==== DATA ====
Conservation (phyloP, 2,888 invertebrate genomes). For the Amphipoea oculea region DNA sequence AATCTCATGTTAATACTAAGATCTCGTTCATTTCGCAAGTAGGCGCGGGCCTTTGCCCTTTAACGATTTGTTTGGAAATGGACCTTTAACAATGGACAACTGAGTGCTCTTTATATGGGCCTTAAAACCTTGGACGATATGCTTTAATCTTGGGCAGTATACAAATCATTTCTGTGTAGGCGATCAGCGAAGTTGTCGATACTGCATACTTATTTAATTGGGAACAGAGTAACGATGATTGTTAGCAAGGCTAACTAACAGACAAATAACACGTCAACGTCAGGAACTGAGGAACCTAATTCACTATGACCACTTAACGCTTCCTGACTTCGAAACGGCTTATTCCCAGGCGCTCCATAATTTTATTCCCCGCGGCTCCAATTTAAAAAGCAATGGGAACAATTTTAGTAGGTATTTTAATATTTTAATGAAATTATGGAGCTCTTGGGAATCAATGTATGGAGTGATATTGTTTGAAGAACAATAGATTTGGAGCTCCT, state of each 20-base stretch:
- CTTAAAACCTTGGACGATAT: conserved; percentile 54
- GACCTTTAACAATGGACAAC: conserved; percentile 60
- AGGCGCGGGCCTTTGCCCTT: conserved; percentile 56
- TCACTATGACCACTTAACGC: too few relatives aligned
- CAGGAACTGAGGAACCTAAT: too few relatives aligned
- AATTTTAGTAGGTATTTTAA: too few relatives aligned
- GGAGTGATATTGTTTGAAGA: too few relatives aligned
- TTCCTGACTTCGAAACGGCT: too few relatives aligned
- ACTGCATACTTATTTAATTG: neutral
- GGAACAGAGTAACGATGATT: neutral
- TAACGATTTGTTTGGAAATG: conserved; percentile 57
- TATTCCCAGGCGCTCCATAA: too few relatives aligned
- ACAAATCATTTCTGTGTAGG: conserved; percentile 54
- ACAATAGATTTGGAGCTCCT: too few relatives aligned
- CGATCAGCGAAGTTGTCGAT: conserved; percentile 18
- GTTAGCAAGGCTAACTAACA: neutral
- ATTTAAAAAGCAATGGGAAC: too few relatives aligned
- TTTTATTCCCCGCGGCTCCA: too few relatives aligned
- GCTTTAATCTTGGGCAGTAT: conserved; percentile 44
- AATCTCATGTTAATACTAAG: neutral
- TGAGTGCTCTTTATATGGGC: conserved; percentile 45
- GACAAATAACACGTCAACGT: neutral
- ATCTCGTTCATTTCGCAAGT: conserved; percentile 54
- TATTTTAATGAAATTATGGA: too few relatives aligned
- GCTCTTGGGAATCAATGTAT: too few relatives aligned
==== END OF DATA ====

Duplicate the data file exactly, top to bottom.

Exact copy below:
Conservation (phyloP, 2,888 invertebrate genomes). For the Amphipoea oculea region DNA sequence AATCTCATGTTAATACTAAGATCTCGTTCATTTCGCAAGTAGGCGCGGGCCTTTGCCCTTTAACGATTTGTTTGGAAATGGACCTTTAACAATGGACAACTGAGTGCTCTTTATATGGGCCTTAAAACCTTGGACGATATGCTTTAATCTTGGGCAGTATACAAATCATTTCTGTGTAGGCGATCAGCGAAGTTGTCGATACTGCATACTTATTTAATTGGGAACAGAGTAACGATGATTGTTAGCAAGGCTAACTAACAGACAAATAACACGTCAACGTCAGGAACTGAGGAACCTAATTCACTATGACCACTTAACGCTTCCTGACTTCGAAACGGCTTATTCCCAGGCGCTCCATAATTTTATTCCCCGCGGCTCCAATTTAAAAAGCAATGGGAACAATTTTAGTAGGTATTTTAATATTTTAATGAAATTATGGAGCTCTTGGGAATCAATGTATGGAGTGATATTGTTTGAAGAACAATAGATTTGGAGCTCCT, state of each 20-base stretch:
- CTTAAAACCTTGGACGATAT: conserved; percentile 54
- GACCTTTAACAATGGACAAC: conserved; percentile 60
- AGGCGCGGGCCTTTGCCCTT: conserved; percentile 56
- TCACTATGACCACTTAACGC: too few relatives aligned
- CAGGAACTGAGGAACCTAAT: too few relatives aligned
- AATTTTAGTAGGTATTTTAA: too few relatives aligned
- GGAGTGATATTGTTTGAAGA: too few relatives aligned
- TTCCTGACTTCGAAACGGCT: too few relatives aligned
- ACTGCATACTTATTTAATTG: neutral
- GGAACAGAGTAACGATGATT: neutral
- TAACGATTTGTTTGGAAATG: conserved; percentile 57
- TATTCCCAGGCGCTCCATAA: too few relatives aligned
- ACAAATCATTTCTGTGTAGG: conserved; percentile 54
- ACAATAGATTTGGAGCTCCT: too few relatives aligned
- CGATCAGCGAAGTTGTCGAT: conserved; percentile 18
- GTTAGCAAGGCTAACTAACA: neutral
- ATTTAAAAAGCAATGGGAAC: too few relatives aligned
- TTTTATTCCCCGCGGCTCCA: too few relatives aligned
- GCTTTAATCTTGGGCAGTAT: conserved; percentile 44
- AATCTCATGTTAATACTAAG: neutral
- TGAGTGCTCTTTATATGGGC: conserved; percentile 45
- GACAAATAACACGTCAACGT: neutral
- ATCTCGTTCATTTCGCAAGT: conserved; percentile 54
- TATTTTAATGAAATTATGGA: too few relatives aligned
- GCTCTTGGGAATCAATGTAT: too few relatives aligned